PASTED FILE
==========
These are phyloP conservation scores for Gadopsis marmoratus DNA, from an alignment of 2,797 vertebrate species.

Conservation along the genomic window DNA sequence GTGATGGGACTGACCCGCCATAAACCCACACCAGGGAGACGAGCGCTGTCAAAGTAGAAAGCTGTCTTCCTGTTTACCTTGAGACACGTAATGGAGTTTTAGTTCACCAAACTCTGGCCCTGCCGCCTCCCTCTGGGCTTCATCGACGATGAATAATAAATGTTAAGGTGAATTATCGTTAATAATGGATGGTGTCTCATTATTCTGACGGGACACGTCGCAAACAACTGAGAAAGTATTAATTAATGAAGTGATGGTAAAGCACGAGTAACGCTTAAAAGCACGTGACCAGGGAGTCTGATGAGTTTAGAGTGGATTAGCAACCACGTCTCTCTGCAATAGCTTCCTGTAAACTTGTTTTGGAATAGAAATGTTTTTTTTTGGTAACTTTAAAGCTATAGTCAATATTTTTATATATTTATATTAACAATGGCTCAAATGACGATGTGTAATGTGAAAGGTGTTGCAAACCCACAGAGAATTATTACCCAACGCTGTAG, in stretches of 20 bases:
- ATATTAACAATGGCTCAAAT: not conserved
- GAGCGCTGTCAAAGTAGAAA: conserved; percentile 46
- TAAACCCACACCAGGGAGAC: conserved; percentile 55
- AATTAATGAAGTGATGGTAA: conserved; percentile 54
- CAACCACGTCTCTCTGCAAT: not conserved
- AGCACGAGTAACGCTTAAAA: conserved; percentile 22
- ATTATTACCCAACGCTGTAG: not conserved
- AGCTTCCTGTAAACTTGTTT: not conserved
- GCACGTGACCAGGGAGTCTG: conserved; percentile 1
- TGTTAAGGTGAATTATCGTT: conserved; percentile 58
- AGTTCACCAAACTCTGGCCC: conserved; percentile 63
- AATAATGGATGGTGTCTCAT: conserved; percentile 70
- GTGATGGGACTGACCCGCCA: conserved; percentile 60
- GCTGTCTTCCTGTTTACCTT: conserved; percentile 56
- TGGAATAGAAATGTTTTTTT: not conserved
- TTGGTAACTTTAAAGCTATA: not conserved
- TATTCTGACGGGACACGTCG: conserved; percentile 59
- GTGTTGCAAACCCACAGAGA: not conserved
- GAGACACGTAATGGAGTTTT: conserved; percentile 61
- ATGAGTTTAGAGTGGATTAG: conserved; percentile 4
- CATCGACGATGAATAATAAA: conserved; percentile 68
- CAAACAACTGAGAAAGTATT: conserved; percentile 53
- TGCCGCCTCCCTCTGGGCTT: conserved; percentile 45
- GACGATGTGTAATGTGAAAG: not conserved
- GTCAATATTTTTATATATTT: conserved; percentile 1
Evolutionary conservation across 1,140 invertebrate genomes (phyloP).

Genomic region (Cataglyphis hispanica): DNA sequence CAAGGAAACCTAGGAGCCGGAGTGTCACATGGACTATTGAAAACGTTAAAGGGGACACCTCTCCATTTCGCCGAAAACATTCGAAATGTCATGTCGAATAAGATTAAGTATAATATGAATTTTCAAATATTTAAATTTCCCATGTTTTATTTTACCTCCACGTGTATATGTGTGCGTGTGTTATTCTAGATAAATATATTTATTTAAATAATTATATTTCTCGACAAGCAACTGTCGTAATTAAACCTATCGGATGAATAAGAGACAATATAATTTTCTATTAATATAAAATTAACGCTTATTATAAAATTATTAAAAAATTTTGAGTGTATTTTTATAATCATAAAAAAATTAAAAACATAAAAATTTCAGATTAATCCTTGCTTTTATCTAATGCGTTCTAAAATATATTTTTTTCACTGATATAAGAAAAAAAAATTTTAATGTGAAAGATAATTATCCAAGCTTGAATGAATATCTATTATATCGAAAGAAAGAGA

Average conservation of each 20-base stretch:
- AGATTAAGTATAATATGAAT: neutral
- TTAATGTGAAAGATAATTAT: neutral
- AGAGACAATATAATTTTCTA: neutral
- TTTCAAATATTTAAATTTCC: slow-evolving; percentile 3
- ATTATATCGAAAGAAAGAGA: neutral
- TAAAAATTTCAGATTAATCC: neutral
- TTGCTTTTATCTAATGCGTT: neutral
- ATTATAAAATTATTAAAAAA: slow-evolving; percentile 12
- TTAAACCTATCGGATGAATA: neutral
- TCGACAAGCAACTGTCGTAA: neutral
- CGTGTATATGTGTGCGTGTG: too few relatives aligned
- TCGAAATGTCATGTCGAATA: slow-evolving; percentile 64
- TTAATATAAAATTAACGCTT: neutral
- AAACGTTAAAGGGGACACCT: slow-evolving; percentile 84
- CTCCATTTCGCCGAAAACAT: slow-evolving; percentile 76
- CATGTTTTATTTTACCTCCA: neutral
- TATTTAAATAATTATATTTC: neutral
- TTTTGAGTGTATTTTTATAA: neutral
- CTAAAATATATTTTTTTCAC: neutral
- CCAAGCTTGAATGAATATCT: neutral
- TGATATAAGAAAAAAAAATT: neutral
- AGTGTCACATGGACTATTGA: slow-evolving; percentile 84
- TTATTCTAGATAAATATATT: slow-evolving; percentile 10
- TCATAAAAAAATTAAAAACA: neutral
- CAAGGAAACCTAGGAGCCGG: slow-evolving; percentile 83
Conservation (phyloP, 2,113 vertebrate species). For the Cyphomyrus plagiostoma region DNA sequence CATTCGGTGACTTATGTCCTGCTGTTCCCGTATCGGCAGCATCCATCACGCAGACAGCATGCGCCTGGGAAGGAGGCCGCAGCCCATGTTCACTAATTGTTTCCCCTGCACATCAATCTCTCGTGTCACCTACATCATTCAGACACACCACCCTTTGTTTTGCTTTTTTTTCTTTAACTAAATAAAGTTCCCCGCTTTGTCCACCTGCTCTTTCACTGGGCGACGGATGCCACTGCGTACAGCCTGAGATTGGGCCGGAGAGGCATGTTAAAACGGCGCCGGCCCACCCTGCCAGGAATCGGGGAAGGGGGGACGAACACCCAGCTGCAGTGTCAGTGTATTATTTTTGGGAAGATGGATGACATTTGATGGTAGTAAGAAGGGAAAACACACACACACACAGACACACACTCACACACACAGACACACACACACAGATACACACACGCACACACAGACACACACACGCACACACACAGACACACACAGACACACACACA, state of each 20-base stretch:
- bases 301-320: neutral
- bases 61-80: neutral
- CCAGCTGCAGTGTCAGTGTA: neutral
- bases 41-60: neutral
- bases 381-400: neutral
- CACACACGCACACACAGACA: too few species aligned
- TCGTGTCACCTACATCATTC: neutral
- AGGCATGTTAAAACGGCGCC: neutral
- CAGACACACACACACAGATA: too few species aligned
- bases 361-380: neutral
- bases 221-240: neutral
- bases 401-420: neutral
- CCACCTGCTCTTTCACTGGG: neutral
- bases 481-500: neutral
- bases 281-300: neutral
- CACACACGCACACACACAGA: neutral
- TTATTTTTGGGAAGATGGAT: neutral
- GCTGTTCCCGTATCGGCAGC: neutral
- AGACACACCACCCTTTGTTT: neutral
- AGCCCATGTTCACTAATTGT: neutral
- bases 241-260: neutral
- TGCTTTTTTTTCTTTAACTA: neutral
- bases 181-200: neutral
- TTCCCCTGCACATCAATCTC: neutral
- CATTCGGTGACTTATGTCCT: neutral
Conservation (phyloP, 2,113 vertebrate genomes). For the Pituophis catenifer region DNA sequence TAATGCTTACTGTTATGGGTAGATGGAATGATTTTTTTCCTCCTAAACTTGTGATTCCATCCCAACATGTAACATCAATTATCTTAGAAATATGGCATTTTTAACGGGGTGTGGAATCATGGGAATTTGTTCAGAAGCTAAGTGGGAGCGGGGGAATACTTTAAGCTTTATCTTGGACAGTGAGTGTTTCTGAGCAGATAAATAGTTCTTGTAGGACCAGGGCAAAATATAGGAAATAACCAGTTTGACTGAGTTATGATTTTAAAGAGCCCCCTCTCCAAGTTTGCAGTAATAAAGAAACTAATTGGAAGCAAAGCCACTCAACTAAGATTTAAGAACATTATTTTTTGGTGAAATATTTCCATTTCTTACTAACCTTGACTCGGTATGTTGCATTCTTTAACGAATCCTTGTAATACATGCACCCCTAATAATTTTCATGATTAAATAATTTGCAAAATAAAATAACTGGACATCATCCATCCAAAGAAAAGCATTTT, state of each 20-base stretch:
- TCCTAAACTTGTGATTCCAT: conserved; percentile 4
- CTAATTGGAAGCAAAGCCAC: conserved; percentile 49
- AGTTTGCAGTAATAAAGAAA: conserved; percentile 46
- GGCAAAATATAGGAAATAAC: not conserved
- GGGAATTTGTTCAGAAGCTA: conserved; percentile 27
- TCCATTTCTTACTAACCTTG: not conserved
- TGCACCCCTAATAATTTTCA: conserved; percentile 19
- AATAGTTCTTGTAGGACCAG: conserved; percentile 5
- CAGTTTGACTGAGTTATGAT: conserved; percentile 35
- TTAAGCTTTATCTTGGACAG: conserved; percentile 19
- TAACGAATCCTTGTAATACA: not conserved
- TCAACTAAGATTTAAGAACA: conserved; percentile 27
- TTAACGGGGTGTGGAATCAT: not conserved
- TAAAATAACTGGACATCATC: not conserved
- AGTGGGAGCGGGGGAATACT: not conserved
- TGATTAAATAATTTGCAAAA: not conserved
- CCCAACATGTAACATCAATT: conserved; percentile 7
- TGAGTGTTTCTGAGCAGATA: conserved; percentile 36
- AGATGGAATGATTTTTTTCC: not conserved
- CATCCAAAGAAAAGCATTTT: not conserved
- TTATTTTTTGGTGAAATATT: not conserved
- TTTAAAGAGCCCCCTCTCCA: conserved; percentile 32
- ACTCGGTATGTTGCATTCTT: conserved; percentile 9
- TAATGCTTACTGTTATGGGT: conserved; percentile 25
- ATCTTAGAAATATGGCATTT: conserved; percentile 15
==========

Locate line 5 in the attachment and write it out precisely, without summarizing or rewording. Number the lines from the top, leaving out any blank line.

- TAAACCCACACCAGGGAGAC: conserved; percentile 55